Purpose: Artificial Intelligence (AI) has become a focus of research in radiation oncology in recent years, demonstrating potential for improvements in clinical safety in multiple studies. However, there are hurdles to the implementation of AI applications in ways that can realize those improvements clinically. In this work, we report a pilot study on implementing an in-house developed hybrid rules-and-AI based tool designed to assist medical physicists in initial plan checks. The goals of the study are to identify the key challenges and evaluate these aspects of system implementation into clinical workflow.
Methods: The web-based plan check tool takes a hybrid method approach, consisting of a rules-based component and a Bayesian network (BN)-based AI model. In the pilot study, three volunteering clinical medical physicists use the tool to assist their routine plan check process. Potential errors that are flagged by the tool are verified by the physicists and report as true positive or false positive results. Feedback is collected from the volunteers on their concerns using the tool.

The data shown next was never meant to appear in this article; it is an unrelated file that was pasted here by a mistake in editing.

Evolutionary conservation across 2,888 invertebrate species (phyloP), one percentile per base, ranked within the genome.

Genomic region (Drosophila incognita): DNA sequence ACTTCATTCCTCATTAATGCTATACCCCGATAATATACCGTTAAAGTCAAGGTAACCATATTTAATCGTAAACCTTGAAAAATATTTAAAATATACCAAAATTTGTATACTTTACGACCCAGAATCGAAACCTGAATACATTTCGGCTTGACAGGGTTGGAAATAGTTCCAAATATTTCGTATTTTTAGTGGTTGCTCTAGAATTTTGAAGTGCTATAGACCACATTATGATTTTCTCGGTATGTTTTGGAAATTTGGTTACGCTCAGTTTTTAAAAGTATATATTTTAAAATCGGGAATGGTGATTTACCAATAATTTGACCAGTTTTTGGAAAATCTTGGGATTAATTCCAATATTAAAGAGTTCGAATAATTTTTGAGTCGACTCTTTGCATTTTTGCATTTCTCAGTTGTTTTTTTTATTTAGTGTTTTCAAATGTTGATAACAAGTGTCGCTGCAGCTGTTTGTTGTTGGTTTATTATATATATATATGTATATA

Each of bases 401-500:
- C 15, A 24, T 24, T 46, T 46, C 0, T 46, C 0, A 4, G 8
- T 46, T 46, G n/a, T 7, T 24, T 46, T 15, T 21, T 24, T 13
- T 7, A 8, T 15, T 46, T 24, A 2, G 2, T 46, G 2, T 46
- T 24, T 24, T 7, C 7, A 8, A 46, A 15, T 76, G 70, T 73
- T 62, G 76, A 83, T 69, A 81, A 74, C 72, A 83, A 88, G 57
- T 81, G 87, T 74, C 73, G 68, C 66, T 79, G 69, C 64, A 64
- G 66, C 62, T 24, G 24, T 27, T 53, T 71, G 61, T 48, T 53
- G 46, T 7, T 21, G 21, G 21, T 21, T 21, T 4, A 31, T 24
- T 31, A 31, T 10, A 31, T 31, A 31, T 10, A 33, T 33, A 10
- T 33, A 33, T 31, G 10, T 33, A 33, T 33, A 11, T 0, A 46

Results: The simple logic system has shown excellent performance in the pilot study, while the BN-based AI tool successfully flags different potential logical errors in clinical plans. However, the AI tool also reported multiple false positive flags, and volunteers have reported that these repeated false positive errors combined with the lack of understanding on the AI model reduced their confidence in relying on the tool.
Conclusion: The BN-based AI tool was found to be useful to physicists in identifying errors in treatment plans during routine checks. We also found that interpretability of results presented a challenge to users, and understanding how to manage trade-offs between reliability, efficiency, and efficacy of the model needs to be explored.